She is also the administrator of Calculus for a Cause, a bi-annual math tutoring fundraiser with all proceeds donated to local or global organizations. Ba also worked at the South Pasadena Public Library as a volunteer leader. She is also an accomplished pianist, enjoys drawing, watercolor and oil painting.
Cullinane said Natalie Terhune “embodies what Philip Swan envisioned when he started the Foundation. Her incredible passion and drive that began as a 6th grader for the forensic sciences is something to behold.”
Terhune, explained Cullinane, grew up in “a remote area of Florida’s Panhandle 90 minutes from what most of us would call civilization. Going to college in this region was the exception and not the rule. Part of the reason her family came to California was to improve Natalie’s educational opportunities. In her first science project at middle school she filled balloons with fake blood and dropped them out her sister’s window to measure blood splatter patterns on the driveway apparently creating quite the mess.”
Terhune then began mummifying hot dogs in sand or mulch “to begin studying the effects on deteriorating tissue, growing a strong stomach in the process,” said Cullinane with a laugh.
During the summer before her sophomore year, Terhune attended a crime scene investigation program where Cullinane said she was given the opportunity to meet experts in the field. She later attended the local FBI Teen Academy.
“Natalie’s teachers taught her to never stop asking questions, let alone settle for a single explanation,” said Cullinane. “She went on to volunteer at the USC Keck Hospital in the fresh tissue dissection lab where cadavers are used to teach medical students.”
He called Terhune “a most intriguing individual,” adding: “If you look up the Philip V. Swan Oneonta Scholarship in the dictionary, there’s a good chance you’ll see Natalie’s picture.”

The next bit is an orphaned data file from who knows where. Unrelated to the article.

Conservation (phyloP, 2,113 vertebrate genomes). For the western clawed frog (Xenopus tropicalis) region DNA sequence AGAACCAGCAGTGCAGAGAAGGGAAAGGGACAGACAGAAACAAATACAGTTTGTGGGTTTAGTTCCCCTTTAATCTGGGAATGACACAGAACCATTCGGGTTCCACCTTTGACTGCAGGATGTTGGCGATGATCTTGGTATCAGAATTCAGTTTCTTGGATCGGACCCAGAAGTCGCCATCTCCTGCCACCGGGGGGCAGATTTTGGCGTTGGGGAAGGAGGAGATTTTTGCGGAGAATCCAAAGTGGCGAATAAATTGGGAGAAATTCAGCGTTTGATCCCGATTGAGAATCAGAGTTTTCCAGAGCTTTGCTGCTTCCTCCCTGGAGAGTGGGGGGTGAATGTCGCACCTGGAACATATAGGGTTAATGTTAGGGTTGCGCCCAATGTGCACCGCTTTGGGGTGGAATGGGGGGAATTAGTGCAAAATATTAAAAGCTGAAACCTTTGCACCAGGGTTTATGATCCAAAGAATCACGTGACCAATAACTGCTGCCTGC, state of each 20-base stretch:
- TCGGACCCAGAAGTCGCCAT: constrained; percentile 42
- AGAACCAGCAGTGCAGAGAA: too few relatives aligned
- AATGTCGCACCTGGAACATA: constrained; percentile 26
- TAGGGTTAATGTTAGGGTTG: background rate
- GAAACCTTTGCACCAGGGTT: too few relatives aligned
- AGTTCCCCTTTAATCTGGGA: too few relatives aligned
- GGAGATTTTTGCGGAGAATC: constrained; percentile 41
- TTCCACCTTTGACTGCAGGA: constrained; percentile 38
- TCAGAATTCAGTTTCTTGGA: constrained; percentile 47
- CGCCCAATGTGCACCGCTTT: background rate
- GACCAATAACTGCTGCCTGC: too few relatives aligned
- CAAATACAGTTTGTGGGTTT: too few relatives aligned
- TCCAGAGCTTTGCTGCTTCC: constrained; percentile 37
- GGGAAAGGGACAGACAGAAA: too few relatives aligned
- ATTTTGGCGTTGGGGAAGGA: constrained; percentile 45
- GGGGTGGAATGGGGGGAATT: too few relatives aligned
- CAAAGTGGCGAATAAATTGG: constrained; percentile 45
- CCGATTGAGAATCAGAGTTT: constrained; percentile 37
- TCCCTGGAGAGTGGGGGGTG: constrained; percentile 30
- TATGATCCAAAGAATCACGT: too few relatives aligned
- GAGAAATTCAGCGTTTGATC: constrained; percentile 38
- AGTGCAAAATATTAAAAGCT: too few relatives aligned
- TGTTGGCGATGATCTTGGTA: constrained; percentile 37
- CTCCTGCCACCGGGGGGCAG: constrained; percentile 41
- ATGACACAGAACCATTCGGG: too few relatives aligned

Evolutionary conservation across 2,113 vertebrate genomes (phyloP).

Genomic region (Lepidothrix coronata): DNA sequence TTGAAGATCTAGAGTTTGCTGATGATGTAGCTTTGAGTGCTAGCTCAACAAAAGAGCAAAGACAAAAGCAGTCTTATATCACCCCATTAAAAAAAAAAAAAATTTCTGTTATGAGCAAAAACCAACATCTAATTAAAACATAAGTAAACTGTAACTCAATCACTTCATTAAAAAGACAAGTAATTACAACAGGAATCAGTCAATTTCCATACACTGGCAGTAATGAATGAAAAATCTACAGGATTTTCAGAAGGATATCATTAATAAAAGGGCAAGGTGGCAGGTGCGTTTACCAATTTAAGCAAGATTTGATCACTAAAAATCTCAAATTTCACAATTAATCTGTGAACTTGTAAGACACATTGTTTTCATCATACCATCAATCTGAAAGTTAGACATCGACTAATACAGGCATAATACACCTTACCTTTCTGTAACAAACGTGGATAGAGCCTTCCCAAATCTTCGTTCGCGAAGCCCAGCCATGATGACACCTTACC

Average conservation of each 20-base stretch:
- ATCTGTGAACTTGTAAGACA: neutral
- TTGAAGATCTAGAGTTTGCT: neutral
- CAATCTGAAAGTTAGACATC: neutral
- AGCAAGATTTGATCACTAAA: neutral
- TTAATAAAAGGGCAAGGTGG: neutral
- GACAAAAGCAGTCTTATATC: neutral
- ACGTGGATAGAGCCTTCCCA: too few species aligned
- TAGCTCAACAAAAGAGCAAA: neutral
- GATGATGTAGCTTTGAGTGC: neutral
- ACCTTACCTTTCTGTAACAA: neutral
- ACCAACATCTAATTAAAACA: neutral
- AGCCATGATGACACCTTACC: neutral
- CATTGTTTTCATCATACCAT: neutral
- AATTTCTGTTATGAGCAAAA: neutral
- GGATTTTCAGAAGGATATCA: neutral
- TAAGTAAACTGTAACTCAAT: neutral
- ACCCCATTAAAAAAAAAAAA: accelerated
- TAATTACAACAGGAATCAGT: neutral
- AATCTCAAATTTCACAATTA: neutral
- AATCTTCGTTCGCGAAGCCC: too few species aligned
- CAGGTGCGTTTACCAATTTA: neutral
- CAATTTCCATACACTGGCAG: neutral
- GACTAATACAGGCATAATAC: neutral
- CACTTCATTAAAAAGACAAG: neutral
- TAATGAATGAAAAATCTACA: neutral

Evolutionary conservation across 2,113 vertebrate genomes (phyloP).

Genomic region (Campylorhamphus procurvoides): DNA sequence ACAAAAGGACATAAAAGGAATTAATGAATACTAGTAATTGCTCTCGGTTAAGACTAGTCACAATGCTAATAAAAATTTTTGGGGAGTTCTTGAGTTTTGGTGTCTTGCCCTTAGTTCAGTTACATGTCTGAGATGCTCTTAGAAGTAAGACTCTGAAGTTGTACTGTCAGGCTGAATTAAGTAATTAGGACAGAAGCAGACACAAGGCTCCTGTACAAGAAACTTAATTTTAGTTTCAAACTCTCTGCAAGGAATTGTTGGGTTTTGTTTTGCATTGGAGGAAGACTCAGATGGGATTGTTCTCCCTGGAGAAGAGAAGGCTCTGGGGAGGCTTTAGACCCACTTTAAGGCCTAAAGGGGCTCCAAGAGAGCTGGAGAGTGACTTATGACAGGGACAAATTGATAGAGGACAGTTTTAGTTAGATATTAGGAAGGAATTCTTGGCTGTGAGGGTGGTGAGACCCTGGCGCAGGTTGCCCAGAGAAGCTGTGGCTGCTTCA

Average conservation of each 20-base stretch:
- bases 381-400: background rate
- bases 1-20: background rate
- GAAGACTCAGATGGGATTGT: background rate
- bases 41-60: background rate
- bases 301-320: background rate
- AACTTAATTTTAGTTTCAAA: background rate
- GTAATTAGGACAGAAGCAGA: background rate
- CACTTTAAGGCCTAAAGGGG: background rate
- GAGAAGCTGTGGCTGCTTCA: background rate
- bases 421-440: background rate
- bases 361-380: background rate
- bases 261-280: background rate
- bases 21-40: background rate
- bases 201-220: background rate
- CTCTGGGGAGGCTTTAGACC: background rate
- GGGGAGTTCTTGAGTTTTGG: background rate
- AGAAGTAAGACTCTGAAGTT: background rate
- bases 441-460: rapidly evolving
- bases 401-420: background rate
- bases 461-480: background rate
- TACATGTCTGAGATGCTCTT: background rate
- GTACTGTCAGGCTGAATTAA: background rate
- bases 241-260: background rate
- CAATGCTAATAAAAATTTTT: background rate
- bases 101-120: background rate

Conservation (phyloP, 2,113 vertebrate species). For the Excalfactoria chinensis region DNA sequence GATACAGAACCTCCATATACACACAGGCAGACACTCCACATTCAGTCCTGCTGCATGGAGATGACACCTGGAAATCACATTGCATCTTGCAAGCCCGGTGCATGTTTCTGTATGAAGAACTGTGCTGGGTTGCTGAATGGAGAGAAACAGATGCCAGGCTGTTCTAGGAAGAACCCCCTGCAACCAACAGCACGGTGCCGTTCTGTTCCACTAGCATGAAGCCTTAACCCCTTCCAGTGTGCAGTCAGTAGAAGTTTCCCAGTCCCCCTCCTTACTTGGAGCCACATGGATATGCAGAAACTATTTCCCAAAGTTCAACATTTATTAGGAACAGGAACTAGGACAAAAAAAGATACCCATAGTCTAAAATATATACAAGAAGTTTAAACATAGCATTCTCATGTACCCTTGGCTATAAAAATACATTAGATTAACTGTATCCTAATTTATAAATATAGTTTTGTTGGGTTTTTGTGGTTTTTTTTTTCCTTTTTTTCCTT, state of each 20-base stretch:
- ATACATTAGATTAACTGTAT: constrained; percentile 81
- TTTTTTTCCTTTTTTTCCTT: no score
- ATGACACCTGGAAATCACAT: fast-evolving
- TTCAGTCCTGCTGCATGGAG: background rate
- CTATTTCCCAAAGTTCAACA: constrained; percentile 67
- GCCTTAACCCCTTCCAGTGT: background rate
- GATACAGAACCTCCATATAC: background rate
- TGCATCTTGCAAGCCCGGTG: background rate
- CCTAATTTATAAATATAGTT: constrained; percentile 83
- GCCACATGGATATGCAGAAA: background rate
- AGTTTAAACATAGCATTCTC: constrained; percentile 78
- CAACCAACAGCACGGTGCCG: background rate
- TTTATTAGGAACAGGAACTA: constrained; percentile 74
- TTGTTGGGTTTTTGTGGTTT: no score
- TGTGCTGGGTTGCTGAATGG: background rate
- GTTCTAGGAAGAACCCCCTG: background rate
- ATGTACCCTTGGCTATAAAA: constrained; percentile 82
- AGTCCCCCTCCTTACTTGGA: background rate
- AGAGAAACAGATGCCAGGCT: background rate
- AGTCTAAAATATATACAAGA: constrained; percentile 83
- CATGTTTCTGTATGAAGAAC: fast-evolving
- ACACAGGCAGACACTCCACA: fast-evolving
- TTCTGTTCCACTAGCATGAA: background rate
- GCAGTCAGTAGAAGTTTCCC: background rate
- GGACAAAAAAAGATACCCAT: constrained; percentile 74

Cullinane said the three scholarship winners are a reflection of the educational system in South Pasadena. “All of us here tonight would like to thank the teachers and staff for their dedication to our students,” he said.
Oneonta Club Teachers of the Year
Two teachers enjoyed the spotlight at the dinner. Robinson, who was selected as the Elementary School Teacher of the Year, teaches third grade at Marengo. Valcorza, a social studies teacher and academic advisor at South Pasadena High, was chosen the Secondary School Teacher of the Year. Robinson and Valcorza were selected by their respective schools to receive the prestigious award from the Oneonta Club Foundation.
“The awards are the club’s recognition of outstanding educators within our highly acclaimed local school district,” said Oneonta Club President Alan Erlich. “The members of the Oneonta Club are proud to recognize these dedicated individuals and their commitments to the students of South Pasadena.”
William Cullinane contributed to this article.